A similar cationic 17e Co(II) complex, [HCo(CO)2(dippf)]+ [dippf, 1,1′-bis(diisopropylphosphino)ferrocene], has been prepared using electrochemical oxidation from the neutral Co(I) species. Carbonyl bands are observed at 2051 and 2024 cm–1 (24). The dippf ligand has a much larger chelate bite angle relative to DPPBz, so the structures of [HCo(CO)2(dippf)]+ and [HCo(CO)2(DPPBz)]+, neither of which have been determined, are expected to be different. One of our carbonyls is proposed to be trans to a phosphine ligand, which should result in a lower CO stretching frequency relative to that seen for [HCo(CO)2(dippf)]+, which should not have any carbonyls trans to phosphine ligands. The higher frequency positions of the terminal bands are consistent between both cationic Co(II) complexes. [HCo(CO)2(dippf)]+ disproportionates under the spectroelectrochemical conditions to eliminate H2 and form the Co(I) complex [Co(CO)2(dippf)]+.

High-pressure 1H, 31P, and 59Co nuclear magnetic resonance (NMR) studies (25, 26) of our catalyst (23° to 120°C, 27 bar, 1:1 H2:CO) did not show any hydride, 31P, or 59Co NMR resonances, which is consistent with the catalyst species being paramagnetic Co(II). No diamagnetic cobalt species were observed in the high-pressure NMR studies of the catalyst, which considerably reduces the likelihood that traditional Co(I) hydroformylation catalysts are involved. The high activity and medium-to-low pressure stability of this cationic catalyst system clearly argue against HCo(CO)4 or HCo(CO)3(PR3) catalyst formation or participation. Electron paramagnetic resonance (EPR) studies (fig. S9) demonstrate that the [Co(acac)(DPPBz)](BF4) catalyst precursor is low-spin Co(II) with clear hyperfine coupling to one cobalt and two equivalent phosphorus centers, indicating a square planar geometry. This structure has been confirmed by x-ray crystallography (fig. S10) with a coordinated THF.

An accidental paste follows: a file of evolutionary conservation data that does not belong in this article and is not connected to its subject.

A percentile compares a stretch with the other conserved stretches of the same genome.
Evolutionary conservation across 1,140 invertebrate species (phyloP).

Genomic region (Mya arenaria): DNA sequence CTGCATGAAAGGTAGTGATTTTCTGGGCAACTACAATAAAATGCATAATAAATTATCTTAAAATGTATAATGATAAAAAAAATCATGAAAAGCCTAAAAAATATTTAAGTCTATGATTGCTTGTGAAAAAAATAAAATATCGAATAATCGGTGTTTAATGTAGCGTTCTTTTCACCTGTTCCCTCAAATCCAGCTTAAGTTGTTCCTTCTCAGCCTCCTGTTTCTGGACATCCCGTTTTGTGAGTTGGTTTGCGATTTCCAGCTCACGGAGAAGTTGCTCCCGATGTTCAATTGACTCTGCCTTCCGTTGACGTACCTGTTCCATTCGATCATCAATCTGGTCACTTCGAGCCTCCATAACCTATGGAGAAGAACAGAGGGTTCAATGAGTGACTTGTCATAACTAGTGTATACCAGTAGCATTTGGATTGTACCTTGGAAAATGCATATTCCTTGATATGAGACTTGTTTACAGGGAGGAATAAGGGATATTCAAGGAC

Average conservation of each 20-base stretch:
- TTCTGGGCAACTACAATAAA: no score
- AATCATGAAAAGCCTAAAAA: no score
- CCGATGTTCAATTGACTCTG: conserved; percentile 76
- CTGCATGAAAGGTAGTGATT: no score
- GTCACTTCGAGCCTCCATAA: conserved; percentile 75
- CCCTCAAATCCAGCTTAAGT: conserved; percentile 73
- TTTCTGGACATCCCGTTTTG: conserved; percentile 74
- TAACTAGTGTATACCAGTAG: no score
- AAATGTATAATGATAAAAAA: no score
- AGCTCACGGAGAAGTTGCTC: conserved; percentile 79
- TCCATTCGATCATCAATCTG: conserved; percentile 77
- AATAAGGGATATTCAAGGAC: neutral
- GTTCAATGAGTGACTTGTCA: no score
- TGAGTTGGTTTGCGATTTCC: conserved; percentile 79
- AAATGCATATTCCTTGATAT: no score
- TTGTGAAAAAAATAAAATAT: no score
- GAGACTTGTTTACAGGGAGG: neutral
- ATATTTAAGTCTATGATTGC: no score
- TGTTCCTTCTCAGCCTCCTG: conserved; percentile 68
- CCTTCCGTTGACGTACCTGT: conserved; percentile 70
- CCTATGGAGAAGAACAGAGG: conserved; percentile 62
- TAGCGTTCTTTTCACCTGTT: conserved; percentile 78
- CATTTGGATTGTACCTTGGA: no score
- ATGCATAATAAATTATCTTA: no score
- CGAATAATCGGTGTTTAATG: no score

The in situ FTIR study summarized in Fig. 2 demonstrates that there are only minor changes in the carbonyl region of the catalyst at 120°C and 53 bar between the 33- and 96-hour spectra. After cooling and depressurization of the IR cell, the catalyst solution was transferred to an autoclave and was fully active for the hydroformylation of 1-hexene (140°C, 50 bar), giving the same catalytic results as a fresh catalyst precursor sample. This observation demonstrates very good catalyst stability under reaction conditions with no alkene substrate present. A simple industrial stability test for rhodium-phosphine hydroformylation catalysts involves stirring in an autoclave under 1:1 H2:CO at the reaction temperature in the absence of alkene. All rhodium-phosphine catalysts with P-OR, P-phenyl, or P-benzyl linkages deactivate under these conditions via Rh-induced phosphine fragmentation reactions within 24 hours (usually less). The lower activity of our cobalt catalyst relative to rhodium appears to protect it from metal-induced phosphine ligand and catalyst degradation reactions. This, combined with a strong chelate effect that minimizes phosphine dissociation, produces a robust catalyst that does not require excess phosphine ligand for stability.

A proposed mechanism for this class of cationic Co(II) bisphosphine catalysts is shown in Fig. 3. The fundamental reaction steps are essentially the same as those for known hydroformylation catalysts: alkene coordination, migratory insertion of hydride to form the alkyl, and migratory insertion of CO with the alkyl to form an acyl-like species. Owing to the cationic charge and Co(II) oxidation state, the hydrogen reaction with the cobalt-acyl is proposed to be a heterolytic cleavage to eliminate aldehyde product and regenerate the cationic cobalt-hydride catalyst, as an oxidative addition of H2 to form a cationic Co(IV) dihydride complex is unlikely.